A Small Business Reading List

You all know this: the job of the small business owner never ends. Even after leaving the store, we’re thinking and processing and trying to find new ways to innovate. We’re trying to figure out how to get more customers, how to get those customers to spend more money, and how to reduce our overhead by developing greater efficiency. And most importantly, how we can get to a point so that we can actually go home and spend some time doing things for ourselves?

Well, I have good news for you! There are experts in retail and marketing out there, who have written books that will inspire you to think about things in a different way, and give you the tools and knowledge you need to make the changes to grow your business.

The E-Myth Revisited: Why Most Small Businesses Don’t Work and What to Do About It by Michael E. Gerber

Inside us are 3 people: The Technician, The Manager, and the Entrepreneur. Most small businesses start with The Technician at the helm. This is the person who loves playing Magic and opens a game store, because they know all about the product. But, the technician can only take a business so far. The Manager is the person who is obsessed with systems and creating ways of doing things. The Entrepreneur sees the big picture, has goals for the future, and structures every decision around reaching those goals. By embracing more of the Entrepreneur, you can start to work ON your business, rather than IN your business.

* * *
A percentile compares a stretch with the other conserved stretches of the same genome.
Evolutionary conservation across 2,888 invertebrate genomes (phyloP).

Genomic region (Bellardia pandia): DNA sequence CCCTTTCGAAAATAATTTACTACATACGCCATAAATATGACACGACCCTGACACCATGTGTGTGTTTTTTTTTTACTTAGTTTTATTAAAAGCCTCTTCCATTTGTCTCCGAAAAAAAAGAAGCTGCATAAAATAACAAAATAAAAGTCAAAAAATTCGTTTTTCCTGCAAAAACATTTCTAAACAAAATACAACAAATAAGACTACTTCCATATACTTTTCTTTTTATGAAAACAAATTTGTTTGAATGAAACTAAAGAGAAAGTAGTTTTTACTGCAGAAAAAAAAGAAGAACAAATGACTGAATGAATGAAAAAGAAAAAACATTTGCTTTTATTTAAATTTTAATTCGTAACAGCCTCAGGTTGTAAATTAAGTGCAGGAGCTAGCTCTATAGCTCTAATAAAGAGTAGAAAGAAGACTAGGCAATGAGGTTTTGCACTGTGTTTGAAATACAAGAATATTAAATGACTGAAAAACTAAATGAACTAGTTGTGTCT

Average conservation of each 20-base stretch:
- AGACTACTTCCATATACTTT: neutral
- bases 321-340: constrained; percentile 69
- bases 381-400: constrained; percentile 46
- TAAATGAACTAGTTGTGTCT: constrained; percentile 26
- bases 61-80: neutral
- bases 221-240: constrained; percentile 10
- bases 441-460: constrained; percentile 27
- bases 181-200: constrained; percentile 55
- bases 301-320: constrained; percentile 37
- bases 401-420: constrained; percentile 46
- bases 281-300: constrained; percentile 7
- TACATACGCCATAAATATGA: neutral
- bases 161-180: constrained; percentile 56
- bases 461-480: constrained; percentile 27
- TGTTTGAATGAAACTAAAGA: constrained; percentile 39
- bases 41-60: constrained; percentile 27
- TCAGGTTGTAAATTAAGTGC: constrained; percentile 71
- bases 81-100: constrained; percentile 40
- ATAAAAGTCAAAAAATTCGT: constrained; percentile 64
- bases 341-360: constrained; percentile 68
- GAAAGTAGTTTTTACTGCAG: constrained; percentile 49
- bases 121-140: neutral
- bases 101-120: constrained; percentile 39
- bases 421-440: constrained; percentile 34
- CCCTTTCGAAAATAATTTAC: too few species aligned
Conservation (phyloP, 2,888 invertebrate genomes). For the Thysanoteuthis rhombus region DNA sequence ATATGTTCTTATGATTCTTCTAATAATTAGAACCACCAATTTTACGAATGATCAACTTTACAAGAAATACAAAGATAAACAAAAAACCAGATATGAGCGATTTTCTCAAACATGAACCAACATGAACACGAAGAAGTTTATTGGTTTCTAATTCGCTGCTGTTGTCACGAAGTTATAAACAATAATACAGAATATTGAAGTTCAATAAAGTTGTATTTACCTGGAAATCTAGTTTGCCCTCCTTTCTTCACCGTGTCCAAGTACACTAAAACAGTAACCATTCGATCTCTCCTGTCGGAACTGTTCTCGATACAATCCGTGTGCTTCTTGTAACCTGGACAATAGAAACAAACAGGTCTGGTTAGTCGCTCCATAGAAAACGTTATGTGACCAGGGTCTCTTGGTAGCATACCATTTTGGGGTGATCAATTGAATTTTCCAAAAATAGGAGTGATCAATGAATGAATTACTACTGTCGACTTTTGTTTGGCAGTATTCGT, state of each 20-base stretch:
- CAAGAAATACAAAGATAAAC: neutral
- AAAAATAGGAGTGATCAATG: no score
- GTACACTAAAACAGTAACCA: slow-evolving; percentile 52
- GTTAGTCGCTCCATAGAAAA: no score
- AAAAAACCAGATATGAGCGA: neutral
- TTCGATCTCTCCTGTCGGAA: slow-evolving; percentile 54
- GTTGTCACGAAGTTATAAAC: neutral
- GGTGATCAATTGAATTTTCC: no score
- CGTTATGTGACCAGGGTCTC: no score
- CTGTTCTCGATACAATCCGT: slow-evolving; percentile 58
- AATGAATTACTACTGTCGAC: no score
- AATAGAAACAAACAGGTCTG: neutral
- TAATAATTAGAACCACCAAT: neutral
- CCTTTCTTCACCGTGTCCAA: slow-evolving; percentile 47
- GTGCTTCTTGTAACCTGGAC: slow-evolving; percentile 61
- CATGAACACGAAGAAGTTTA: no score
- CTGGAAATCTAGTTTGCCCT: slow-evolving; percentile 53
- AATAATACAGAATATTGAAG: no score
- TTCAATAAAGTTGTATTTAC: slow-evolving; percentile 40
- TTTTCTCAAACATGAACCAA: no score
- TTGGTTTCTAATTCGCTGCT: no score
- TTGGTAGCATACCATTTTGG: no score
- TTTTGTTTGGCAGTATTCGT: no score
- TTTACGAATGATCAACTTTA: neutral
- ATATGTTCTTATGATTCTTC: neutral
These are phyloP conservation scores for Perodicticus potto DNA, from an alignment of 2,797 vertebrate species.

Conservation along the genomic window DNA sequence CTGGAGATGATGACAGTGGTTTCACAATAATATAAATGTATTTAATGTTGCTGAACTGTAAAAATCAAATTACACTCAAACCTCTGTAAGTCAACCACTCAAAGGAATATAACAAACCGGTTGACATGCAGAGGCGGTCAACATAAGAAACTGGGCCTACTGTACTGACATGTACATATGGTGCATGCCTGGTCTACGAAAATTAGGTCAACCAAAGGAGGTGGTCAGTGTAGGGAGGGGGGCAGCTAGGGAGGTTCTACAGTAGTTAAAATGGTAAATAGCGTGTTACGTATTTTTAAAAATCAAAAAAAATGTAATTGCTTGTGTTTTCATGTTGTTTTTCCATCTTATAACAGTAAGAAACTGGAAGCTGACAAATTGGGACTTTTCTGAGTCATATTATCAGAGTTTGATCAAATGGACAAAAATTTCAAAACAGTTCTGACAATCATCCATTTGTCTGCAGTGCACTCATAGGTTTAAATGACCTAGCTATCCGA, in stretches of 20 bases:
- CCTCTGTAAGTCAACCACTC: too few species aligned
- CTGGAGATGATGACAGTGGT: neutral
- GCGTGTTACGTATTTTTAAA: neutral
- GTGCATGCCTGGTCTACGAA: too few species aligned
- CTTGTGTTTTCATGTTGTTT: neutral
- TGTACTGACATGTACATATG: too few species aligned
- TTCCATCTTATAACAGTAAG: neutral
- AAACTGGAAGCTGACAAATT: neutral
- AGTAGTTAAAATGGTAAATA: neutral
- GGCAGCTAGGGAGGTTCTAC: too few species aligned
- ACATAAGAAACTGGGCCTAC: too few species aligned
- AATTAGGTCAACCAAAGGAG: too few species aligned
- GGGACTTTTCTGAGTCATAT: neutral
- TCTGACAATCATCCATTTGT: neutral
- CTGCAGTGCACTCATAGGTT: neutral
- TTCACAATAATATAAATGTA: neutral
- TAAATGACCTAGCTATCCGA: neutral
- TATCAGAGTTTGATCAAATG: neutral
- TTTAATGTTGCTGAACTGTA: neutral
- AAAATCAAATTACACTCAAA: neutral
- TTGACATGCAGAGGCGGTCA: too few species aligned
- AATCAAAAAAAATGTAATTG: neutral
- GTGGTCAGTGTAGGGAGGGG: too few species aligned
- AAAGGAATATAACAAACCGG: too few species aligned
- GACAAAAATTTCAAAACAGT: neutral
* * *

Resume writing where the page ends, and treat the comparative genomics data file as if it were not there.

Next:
I’ll admit this book does not provide much in the way of concrete instruction on how to achieve any of this. But it does tell you what the reality should be, and provides the inspiration needed to reach it. If you can cut through Gerber’s odd way of writing, you’ll find a lot of inspiration to examine your business through a different lens, and position your business for growth.

Why We Buy: The Science of Shopping by Paco Underhill

This one is an absolute MUST read. I reference this book constantly. Paco Underhill is one of the foremost marketing consultants in the world, and his book gives you concrete examples of how shelf layouts, colours, and aisles will change how people shop in your store. From making aisles wide enough to avoid the butt-brush, to making sure you have a “landing strip” at the entrance of your store, he’ll explain, in easily-executable detail, how to increase sales by changing your store layout.

Jab, Jab, Jab, Right Hook: How to Tell Your Story in a Noisy Social World by Gary Vaynerchuk

This book blew my mind. Sure it’s 4 years old at this point, and in the world of social media, that’s a lifetime. But the wealth of knowledge in this book is staggering. Vaynerchuk walks through the use of Facebook, Twitter, Instagram, Tumblr, and Pinterest, delivering clear and concise instructions to develop your social media presence, including examples of good and bad content. Social media is one way that we, as small business owners, have a huge advantage over big business. While big business is bogged down in bureaucracy, we can get our message out there at the time at which it is relevant and can have the most benefit. And Vaynerchuk will tell you how to do that.

These three books have made me rethink everything about my operations, my physical layout, and my social media presence. Yes, it’s a huge amount of work, but the alternative is floundering around in the dark. I guarantee these three books will help you spearhead positive change in your business. But don’t stop there! Keep gathering resources and learning from the experts! What’s next on my reading list? “The Retail Doctor’s Guide to Growing your Business” by Bob Phibbs. I’ve been at this for almost 19 years, and I will never stop trying to improve what I’ve built.

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